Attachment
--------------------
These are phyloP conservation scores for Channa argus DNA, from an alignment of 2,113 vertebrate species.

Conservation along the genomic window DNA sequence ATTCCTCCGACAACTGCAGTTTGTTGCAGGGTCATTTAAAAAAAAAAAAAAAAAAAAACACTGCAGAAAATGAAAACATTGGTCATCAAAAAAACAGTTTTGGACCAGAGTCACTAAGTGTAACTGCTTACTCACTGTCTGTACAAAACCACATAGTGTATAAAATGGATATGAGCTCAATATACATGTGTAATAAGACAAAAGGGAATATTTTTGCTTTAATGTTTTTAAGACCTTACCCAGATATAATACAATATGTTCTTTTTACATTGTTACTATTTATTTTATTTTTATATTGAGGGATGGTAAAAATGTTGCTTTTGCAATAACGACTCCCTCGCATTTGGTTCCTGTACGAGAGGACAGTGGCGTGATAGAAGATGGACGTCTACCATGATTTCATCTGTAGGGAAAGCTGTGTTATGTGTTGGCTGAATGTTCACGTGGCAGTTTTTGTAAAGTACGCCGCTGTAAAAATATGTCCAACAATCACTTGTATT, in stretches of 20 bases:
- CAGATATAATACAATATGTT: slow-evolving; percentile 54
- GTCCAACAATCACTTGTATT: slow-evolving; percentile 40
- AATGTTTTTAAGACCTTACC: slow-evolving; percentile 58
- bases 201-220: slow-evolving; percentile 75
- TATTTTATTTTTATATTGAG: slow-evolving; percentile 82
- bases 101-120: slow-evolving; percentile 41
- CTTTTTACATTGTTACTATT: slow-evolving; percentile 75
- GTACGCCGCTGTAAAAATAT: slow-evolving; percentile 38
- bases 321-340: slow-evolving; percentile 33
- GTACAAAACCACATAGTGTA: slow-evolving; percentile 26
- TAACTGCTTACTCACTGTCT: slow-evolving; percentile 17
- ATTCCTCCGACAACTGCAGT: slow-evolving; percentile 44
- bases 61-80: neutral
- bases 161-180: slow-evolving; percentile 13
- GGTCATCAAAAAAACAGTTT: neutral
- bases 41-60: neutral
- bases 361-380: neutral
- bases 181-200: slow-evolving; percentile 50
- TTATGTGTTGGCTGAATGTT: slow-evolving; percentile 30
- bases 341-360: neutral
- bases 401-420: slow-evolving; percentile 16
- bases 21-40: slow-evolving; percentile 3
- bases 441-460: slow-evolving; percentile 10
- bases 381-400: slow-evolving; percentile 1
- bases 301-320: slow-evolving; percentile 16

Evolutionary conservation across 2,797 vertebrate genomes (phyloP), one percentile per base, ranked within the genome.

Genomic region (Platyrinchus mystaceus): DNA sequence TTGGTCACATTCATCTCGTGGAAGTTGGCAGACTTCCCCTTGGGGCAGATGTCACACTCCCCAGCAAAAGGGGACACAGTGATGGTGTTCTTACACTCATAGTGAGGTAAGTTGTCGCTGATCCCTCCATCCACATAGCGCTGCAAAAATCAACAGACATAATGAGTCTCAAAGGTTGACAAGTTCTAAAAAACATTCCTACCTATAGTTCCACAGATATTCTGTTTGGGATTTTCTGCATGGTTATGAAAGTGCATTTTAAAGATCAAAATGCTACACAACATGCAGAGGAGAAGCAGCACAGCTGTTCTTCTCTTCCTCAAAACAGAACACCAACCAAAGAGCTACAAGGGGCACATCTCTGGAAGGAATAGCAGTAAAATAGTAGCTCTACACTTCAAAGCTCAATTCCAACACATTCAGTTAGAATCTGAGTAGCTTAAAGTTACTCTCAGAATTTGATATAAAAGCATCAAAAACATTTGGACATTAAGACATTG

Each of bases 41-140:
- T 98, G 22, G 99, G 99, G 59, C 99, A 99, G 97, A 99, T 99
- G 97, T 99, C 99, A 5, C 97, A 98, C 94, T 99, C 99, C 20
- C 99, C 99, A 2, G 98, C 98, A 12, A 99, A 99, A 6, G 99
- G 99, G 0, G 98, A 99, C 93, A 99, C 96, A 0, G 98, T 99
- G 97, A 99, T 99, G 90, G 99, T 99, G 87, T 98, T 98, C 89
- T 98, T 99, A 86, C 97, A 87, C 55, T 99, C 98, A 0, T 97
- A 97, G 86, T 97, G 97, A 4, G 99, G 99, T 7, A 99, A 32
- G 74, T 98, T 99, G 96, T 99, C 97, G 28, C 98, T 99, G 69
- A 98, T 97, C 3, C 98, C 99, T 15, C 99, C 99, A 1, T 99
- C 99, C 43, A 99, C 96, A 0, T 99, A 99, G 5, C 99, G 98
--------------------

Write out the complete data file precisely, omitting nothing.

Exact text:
These are phyloP conservation scores for Channa argus DNA, from an alignment of 2,113 vertebrate species.

Conservation along the genomic window DNA sequence ATTCCTCCGACAACTGCAGTTTGTTGCAGGGTCATTTAAAAAAAAAAAAAAAAAAAAACACTGCAGAAAATGAAAACATTGGTCATCAAAAAAACAGTTTTGGACCAGAGTCACTAAGTGTAACTGCTTACTCACTGTCTGTACAAAACCACATAGTGTATAAAATGGATATGAGCTCAATATACATGTGTAATAAGACAAAAGGGAATATTTTTGCTTTAATGTTTTTAAGACCTTACCCAGATATAATACAATATGTTCTTTTTACATTGTTACTATTTATTTTATTTTTATATTGAGGGATGGTAAAAATGTTGCTTTTGCAATAACGACTCCCTCGCATTTGGTTCCTGTACGAGAGGACAGTGGCGTGATAGAAGATGGACGTCTACCATGATTTCATCTGTAGGGAAAGCTGTGTTATGTGTTGGCTGAATGTTCACGTGGCAGTTTTTGTAAAGTACGCCGCTGTAAAAATATGTCCAACAATCACTTGTATT, in stretches of 20 bases:
- CAGATATAATACAATATGTT: slow-evolving; percentile 54
- GTCCAACAATCACTTGTATT: slow-evolving; percentile 40
- AATGTTTTTAAGACCTTACC: slow-evolving; percentile 58
- bases 201-220: slow-evolving; percentile 75
- TATTTTATTTTTATATTGAG: slow-evolving; percentile 82
- bases 101-120: slow-evolving; percentile 41
- CTTTTTACATTGTTACTATT: slow-evolving; percentile 75
- GTACGCCGCTGTAAAAATAT: slow-evolving; percentile 38
- bases 321-340: slow-evolving; percentile 33
- GTACAAAACCACATAGTGTA: slow-evolving; percentile 26
- TAACTGCTTACTCACTGTCT: slow-evolving; percentile 17
- ATTCCTCCGACAACTGCAGT: slow-evolving; percentile 44
- bases 61-80: neutral
- bases 161-180: slow-evolving; percentile 13
- GGTCATCAAAAAAACAGTTT: neutral
- bases 41-60: neutral
- bases 361-380: neutral
- bases 181-200: slow-evolving; percentile 50
- TTATGTGTTGGCTGAATGTT: slow-evolving; percentile 30
- bases 341-360: neutral
- bases 401-420: slow-evolving; percentile 16
- bases 21-40: slow-evolving; percentile 3
- bases 441-460: slow-evolving; percentile 10
- bases 381-400: slow-evolving; percentile 1
- bases 301-320: slow-evolving; percentile 16

Evolutionary conservation across 2,797 vertebrate genomes (phyloP), one percentile per base, ranked within the genome.

Genomic region (Platyrinchus mystaceus): DNA sequence TTGGTCACATTCATCTCGTGGAAGTTGGCAGACTTCCCCTTGGGGCAGATGTCACACTCCCCAGCAAAAGGGGACACAGTGATGGTGTTCTTACACTCATAGTGAGGTAAGTTGTCGCTGATCCCTCCATCCACATAGCGCTGCAAAAATCAACAGACATAATGAGTCTCAAAGGTTGACAAGTTCTAAAAAACATTCCTACCTATAGTTCCACAGATATTCTGTTTGGGATTTTCTGCATGGTTATGAAAGTGCATTTTAAAGATCAAAATGCTACACAACATGCAGAGGAGAAGCAGCACAGCTGTTCTTCTCTTCCTCAAAACAGAACACCAACCAAAGAGCTACAAGGGGCACATCTCTGGAAGGAATAGCAGTAAAATAGTAGCTCTACACTTCAAAGCTCAATTCCAACACATTCAGTTAGAATCTGAGTAGCTTAAAGTTACTCTCAGAATTTGATATAAAAGCATCAAAAACATTTGGACATTAAGACATTG

Each of bases 41-140:
- T 98, G 22, G 99, G 99, G 59, C 99, A 99, G 97, A 99, T 99
- G 97, T 99, C 99, A 5, C 97, A 98, C 94, T 99, C 99, C 20
- C 99, C 99, A 2, G 98, C 98, A 12, A 99, A 99, A 6, G 99
- G 99, G 0, G 98, A 99, C 93, A 99, C 96, A 0, G 98, T 99
- G 97, A 99, T 99, G 90, G 99, T 99, G 87, T 98, T 98, C 89
- T 98, T 99, A 86, C 97, A 87, C 55, T 99, C 98, A 0, T 97
- A 97, G 86, T 97, G 97, A 4, G 99, G 99, T 7, A 99, A 32
- G 74, T 98, T 99, G 96, T 99, C 97, G 28, C 98, T 99, G 69
- A 98, T 97, C 3, C 98, C 99, T 15, C 99, C 99, A 1, T 99
- C 99, C 43, A 99, C 96, A 0, T 99, A 99, G 5, C 99, G 98